United sets sights on terminating pension
Blames denial of loan guarantee
United Airlines warned Thursday that it likely
will have to terminate its severely underfunded pension plans to attract the
investment capital needed to get out of Chapter 11 bankruptcy.
documents filed in federal bankruptcy court in Chicago, the USA's No. 2 carrier
said it will continue to explore other options.
United previously said
it must cut costs further and has said pensions could be a target. The court
filing makes significant changes appear more likely.
But the company
said the size of the additional cost reductions necessary to create a business
plan investors would support means that "the termination and replacement of all
of United's defined benefit pension plans likely will be required."
United blamed the likely terminations on an adverse decision this summer by the
government board created to help airlines recover from the impact of the Sept.
11 terrorist attacks. The board denied United's application for a $1.6 billion
Management said the airline needed the loan guarantee
to emerge from bankruptcy court. Management also said record-high fuel prices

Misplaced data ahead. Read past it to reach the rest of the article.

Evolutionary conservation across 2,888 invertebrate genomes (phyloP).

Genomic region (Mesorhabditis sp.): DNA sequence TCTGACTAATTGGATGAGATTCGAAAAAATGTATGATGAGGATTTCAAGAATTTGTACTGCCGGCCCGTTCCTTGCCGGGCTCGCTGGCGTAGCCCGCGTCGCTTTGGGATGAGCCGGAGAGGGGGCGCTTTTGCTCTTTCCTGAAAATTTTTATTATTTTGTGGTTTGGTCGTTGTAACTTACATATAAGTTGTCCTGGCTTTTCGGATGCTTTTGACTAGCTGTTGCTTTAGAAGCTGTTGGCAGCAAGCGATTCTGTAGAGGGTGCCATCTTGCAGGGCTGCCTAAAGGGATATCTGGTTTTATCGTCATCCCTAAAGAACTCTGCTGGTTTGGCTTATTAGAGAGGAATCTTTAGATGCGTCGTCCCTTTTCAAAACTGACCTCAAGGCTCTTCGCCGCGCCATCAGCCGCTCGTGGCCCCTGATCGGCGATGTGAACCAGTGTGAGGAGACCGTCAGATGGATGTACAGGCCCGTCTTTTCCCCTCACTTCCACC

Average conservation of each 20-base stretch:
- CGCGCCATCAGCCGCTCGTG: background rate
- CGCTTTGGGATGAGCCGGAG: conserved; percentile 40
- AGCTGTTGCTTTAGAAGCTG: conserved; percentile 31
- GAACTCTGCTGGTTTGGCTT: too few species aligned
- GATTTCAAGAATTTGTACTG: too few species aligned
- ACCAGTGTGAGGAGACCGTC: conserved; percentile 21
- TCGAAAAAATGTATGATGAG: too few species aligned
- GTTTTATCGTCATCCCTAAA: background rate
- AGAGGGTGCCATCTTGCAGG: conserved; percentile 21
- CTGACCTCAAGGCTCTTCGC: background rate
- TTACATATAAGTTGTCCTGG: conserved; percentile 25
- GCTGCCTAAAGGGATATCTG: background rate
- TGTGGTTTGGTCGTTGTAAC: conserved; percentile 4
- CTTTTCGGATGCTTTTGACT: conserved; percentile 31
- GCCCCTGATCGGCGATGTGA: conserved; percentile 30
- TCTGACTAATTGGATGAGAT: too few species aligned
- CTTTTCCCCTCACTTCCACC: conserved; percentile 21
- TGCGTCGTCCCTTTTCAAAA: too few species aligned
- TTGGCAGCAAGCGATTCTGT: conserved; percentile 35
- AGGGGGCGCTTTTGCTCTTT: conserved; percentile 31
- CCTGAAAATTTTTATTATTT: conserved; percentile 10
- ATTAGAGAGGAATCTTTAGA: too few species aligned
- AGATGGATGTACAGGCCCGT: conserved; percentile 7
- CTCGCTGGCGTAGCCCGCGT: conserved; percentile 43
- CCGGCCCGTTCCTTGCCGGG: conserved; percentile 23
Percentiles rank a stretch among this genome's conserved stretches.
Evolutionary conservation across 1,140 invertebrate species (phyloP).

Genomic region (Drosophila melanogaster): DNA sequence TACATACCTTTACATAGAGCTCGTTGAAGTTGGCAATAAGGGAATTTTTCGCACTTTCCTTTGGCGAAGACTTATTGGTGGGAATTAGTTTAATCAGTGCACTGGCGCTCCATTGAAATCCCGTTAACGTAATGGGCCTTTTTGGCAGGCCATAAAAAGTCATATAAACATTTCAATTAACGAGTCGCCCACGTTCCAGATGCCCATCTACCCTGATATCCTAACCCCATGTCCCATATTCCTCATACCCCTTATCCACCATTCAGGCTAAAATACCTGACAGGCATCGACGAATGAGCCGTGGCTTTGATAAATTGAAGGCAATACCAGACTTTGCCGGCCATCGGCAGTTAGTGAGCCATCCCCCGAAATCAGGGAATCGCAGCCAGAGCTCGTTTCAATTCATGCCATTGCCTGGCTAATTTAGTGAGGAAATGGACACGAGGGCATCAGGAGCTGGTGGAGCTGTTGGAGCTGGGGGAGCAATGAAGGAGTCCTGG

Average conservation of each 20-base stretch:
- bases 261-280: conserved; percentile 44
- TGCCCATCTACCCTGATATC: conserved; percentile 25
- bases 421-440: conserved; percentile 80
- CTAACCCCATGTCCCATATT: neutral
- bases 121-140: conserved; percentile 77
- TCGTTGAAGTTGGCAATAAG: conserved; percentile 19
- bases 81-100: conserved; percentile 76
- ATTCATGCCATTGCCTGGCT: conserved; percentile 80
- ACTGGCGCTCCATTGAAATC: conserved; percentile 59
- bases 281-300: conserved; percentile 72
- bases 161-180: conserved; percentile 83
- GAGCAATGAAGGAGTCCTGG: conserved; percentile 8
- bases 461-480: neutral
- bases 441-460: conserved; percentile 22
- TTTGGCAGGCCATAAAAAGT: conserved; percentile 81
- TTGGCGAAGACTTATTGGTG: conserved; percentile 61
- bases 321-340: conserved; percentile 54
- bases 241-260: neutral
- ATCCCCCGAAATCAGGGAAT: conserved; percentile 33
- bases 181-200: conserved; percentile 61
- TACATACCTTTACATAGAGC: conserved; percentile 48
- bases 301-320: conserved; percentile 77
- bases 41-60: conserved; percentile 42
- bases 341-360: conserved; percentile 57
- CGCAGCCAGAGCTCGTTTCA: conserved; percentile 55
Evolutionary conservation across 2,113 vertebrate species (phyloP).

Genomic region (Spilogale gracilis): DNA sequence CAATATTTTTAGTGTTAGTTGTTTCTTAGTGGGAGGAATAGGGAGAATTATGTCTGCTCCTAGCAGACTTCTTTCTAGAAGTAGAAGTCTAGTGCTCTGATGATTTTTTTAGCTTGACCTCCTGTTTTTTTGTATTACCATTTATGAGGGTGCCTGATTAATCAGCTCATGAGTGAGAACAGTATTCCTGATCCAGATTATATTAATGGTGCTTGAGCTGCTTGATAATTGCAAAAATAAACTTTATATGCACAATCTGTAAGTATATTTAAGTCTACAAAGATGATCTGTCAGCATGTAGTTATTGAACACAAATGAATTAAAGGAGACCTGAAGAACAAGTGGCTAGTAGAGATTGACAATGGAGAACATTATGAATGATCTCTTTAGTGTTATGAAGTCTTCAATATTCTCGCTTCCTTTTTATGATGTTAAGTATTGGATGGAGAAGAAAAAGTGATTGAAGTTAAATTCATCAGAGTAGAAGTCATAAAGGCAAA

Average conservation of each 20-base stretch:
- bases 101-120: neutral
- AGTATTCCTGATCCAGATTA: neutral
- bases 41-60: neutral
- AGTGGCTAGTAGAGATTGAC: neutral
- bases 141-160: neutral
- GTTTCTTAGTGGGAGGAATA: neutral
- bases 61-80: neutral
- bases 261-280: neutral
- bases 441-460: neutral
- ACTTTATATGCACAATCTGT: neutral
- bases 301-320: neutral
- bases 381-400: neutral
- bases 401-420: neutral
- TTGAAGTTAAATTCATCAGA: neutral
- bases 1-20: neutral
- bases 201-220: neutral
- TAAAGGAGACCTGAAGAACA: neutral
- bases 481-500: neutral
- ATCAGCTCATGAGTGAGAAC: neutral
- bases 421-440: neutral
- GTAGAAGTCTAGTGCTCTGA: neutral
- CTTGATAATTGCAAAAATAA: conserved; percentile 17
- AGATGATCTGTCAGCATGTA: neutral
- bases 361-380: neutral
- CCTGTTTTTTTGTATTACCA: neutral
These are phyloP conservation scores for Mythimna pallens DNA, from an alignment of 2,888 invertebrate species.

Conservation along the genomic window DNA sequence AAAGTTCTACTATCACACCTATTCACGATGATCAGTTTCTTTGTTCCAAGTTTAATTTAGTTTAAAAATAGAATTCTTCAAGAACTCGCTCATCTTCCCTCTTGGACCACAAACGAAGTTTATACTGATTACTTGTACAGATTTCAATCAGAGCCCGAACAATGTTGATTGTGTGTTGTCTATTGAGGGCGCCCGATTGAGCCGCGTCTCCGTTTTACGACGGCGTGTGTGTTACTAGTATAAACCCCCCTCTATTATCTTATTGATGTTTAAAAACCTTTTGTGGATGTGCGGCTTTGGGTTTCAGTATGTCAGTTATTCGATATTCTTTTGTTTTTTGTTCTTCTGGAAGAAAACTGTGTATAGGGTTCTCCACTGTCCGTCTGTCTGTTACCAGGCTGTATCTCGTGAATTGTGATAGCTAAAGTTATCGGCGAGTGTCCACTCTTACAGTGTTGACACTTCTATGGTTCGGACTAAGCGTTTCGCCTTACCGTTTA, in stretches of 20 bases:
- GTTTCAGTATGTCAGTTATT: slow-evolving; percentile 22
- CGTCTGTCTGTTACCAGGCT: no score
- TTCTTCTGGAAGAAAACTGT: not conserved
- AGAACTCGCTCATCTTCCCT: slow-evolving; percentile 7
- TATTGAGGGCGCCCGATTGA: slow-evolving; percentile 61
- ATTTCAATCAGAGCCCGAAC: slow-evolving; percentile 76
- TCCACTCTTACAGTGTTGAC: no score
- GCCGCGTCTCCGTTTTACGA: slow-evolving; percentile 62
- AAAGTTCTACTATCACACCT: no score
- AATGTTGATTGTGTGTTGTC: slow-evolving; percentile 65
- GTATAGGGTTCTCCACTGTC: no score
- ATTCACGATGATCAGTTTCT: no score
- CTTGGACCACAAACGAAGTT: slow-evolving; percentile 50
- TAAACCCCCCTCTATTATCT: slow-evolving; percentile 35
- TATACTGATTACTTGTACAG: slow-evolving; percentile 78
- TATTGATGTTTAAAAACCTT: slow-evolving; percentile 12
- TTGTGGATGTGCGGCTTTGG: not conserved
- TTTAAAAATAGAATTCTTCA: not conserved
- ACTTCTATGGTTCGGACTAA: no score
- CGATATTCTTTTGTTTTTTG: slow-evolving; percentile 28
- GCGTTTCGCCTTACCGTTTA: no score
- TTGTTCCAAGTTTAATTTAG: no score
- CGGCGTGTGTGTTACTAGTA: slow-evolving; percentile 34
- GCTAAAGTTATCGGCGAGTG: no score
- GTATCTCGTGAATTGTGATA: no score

are partly to blame.
The airline, which entered bankruptcy protection
in December 2002, says higher-than-expected fuel prices this year have added $1
billion to operating costs.
If United does terminate its pension
plans, which are underfunded by more than $8 billion, it would be the largest
default in the 30-year history of the federal Pension Benefit Guaranty
The PBGC says it would be liable for $6.4 billion in payments to
United retirees. And in that case, most retirees would receive less money - in
some cases, much less - than they expected.
Last month, United said it
would not make $575 million in pension plan contributions due this year to
preserve cash. That prompted the PBGC and unions representing United workers to
go to court to try to block the move.
It also prompted widespread
speculation that United eventually would terminate its pension plans and trigger
a domino effect in which other airlines would be forced to terminate their
expensive defined benefit plans in order to remain cost competitive.
Thursday's filing by United came as a prelude to a hearing today on the
renegotiated terms of United's debtor--in-possession loan from a group of
The new arrangement would give United an extra $500 million in
cash and extend the loan through June 2005.
United's management hopes
that's enough time to put together a new business plan.